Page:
Excuse me while I whip this out

BadgeI’ve had an amazing time writing this blog over the past 7 months, and I thank each and every one of you who takes the time to read. I love comments too, but clicking through to check out the featured artists is all I really ask of you.

The goal of this site is to shed light on the amazing work being done by independent artists, crafters and artisans all over the world, and to encourage folks to think twice about big box stores and name brands before shopping. I have lots of plans for 2009, but first I want to thank you all for a fabulous 2008 :)

As a Christmas present to myself, I contacted the very talented (and whip-smart hilarious) Laurie Smithwick of LEAP Design, and Try Handmade now sports lovely badges for your enjoyment and distribution. Here is the code for one, but there are several badges to choose from.

And for those of you who aren’t in(s)ane like me, this 8 second video shows where I got the title of this post. One of the very funniest movies ever :)

(Oh yeah, I know I said I was done posting for 2008 yesterday, but I couldn’t help myself!)

Try Handmade
Visit Erika Jurneys profile on Pinterest.

Stars and Hearts and … Pretzels


flower-ringHeather and Kerry Alice Collins, Silversmiths
Twigs and Heather is Kerry Alice and Heather Collins, twin sister silversmiths and casters. We opened our studio in 2000 and have been creating one of a kind sterling silver jewelry ever since. Using the lost wax casting method, and a few new tricks of our own, our pieces are cast from plant life native to the Atlantic Northeast, and hand carved wax models.

Heather’s earthy and natural pieces are subtle reminders of just how wonderful something as simple as a twig can be.

There is nothing subtle about Kerry Alice’s pieces. They are bold, modern and urban. Made for the person who isn’t afraid to express themselves.

Our collection incorporates our different styles and personalities with a complementary mix of natural and modern pieces.

Gorgeous sterling silver jewelry by Twigs and Heather.

  1. Big Spiney Heart Pincushion
  2. Maple Seed Earrings
  3. Pretzel
  4. Sterling Silver Beaded Square Green Sea Glass
  5. Sterling Silver 6 Pin Pincushion
  6. Lovely Sacred Heart
  7. Star and Safety Pin

This will be the last post this week as I’m taking time to be with the fam and have good times involving hot cocoa, letters to Santa, and frantic, last-minute toy-assembly followed by (or perhaps accompanied by) cocktails. Wishing similar happiness for you :)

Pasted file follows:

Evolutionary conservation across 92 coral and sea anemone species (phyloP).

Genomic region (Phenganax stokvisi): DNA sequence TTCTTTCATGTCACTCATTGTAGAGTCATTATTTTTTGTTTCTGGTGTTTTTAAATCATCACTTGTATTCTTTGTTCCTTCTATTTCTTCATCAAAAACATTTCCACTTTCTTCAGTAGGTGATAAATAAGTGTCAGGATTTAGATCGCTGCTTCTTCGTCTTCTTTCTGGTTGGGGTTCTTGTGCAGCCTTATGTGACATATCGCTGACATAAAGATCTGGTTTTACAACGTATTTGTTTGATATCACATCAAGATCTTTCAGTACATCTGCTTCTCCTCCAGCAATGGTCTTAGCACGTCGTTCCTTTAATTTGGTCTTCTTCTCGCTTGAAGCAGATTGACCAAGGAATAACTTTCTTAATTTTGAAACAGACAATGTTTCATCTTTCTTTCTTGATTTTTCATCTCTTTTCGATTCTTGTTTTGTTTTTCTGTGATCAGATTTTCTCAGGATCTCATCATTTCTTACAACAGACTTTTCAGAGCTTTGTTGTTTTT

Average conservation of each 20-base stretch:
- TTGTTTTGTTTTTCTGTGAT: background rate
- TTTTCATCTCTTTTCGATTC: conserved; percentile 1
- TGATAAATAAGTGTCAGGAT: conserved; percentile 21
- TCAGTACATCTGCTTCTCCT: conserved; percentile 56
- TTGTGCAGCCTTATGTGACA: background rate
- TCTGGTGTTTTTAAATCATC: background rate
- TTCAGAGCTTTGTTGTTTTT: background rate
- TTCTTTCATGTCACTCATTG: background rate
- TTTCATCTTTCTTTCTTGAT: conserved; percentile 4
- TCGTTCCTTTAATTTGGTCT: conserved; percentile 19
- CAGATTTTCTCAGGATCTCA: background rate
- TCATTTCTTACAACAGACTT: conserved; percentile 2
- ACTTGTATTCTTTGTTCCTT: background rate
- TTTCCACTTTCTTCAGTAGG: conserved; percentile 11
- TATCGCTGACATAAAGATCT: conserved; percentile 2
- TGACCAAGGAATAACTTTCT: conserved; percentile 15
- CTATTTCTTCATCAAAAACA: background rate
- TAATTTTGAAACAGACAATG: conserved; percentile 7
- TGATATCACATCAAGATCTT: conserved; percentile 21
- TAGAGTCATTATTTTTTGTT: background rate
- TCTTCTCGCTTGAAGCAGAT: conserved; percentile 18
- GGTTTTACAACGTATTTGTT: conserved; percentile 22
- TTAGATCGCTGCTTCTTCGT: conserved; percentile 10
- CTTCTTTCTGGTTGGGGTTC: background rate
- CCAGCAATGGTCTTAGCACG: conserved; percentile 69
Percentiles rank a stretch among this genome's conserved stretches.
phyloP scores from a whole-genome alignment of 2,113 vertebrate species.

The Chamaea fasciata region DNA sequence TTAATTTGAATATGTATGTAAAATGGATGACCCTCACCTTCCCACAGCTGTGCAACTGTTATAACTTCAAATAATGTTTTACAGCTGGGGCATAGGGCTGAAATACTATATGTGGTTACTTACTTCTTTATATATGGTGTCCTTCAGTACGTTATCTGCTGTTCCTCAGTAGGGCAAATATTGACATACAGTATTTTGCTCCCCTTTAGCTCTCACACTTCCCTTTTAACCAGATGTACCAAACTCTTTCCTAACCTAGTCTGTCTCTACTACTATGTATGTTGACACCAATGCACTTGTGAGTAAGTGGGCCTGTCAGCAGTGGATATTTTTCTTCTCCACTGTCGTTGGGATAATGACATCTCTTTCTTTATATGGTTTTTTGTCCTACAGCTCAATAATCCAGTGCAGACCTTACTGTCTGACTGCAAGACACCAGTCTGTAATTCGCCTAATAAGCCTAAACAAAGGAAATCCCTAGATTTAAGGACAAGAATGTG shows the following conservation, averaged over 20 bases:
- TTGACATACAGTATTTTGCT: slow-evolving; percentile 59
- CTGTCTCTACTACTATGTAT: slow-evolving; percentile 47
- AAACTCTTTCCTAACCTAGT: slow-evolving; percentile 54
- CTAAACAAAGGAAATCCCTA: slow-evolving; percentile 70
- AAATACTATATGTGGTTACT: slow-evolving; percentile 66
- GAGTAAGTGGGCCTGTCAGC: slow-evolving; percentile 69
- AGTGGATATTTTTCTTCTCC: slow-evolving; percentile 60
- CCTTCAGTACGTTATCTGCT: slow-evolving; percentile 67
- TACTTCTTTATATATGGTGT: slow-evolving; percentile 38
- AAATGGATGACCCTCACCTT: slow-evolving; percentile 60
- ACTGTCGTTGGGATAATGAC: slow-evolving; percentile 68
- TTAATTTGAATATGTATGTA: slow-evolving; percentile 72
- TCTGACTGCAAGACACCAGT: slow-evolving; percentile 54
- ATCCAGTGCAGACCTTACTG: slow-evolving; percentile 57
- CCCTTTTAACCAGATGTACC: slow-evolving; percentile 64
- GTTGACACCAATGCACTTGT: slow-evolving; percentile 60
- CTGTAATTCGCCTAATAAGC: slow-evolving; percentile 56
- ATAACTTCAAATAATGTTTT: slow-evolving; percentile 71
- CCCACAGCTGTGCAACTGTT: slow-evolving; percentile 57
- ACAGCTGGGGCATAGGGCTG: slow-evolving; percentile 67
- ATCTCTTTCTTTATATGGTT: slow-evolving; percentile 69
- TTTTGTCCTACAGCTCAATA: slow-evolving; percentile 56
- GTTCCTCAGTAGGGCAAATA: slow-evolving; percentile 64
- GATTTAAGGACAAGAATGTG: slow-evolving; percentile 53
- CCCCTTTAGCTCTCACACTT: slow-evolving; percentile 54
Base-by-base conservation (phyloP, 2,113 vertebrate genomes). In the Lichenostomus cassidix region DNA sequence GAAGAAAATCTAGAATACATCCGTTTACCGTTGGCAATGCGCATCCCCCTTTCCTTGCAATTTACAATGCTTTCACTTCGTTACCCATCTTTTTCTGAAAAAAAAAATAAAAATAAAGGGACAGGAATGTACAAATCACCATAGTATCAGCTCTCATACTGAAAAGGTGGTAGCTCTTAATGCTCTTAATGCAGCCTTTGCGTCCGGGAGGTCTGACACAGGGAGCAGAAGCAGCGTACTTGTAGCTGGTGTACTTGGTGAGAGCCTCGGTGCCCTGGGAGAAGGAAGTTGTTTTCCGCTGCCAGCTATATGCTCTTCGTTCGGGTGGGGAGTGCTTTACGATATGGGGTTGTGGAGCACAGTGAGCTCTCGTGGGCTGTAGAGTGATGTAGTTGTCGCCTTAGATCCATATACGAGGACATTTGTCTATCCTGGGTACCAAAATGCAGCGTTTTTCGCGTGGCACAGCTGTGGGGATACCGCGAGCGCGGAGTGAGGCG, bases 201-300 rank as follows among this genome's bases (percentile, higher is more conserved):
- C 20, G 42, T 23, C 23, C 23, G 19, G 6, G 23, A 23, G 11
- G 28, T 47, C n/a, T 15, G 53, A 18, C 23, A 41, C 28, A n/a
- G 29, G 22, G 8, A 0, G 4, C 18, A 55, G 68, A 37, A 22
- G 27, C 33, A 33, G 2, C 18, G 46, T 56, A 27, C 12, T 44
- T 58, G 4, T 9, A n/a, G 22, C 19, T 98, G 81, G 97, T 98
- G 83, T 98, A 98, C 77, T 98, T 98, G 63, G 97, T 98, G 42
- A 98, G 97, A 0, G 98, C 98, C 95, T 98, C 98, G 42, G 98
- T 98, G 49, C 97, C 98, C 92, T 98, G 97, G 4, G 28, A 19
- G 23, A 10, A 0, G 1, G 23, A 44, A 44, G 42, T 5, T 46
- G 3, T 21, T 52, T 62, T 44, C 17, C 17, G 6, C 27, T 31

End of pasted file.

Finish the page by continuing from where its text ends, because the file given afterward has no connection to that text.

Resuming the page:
Try Handmade
Visit Erika Jurneys profile on Pinterest.

Save U.S. Handmade from being regulated into oblivion

The ladies at Cool Mom Picks have already written about this topic, so just head over there for more information. The upshot is that come 2009, folks who make toys and other items for babies and kids in the United States are going to be burdened with ludicrous and hugely expensive product testing requirements. Unless this legislation is changed, I’d be willing to bet that almost all handmade sellers in this category will be driven out of business. This is a tragedy in the making.

Image via the fabulous Laurie Smithwick of LEAP Design.

Try Handmade
Visit Erika Jurneys profile on Pinterest.

Coming next year :)

“Handmade Nation” the movie is in the works, but in the mean time, check out the book:

handmade-nationFaythe Levine traveled 19,000 miles to document what has emerged as a marriage between historical technique, punk culture, and the D.I.Y. ethos. For “Handmade Nation” (along with the documentary film of the same name, coming in 2009), she and Cortney Heimerl have chosen 24 makers and 5 essayists who work within different media and have different methodologies to provide a microcosm of the crafting community. Participants in this community share ideas and encouragement through websites, blogs, boutiques, galleries, and craft fairs. Together they have forged a new economy and lifestyle based on creativity, determination, and networking. Twenty-four artists from Olympia, Washington to Providence, Rhode Island, and everywhere in between show their work and discuss their lives. “Handmade Nation” features photographs of the makers, their work environment, their process, their work, and discussions of how they got their start and what motivates them.

$20 at amazon.

Also see them on Etsy and their blog.


Try Handmade
Visit Erika Jurneys profile on Pinterest.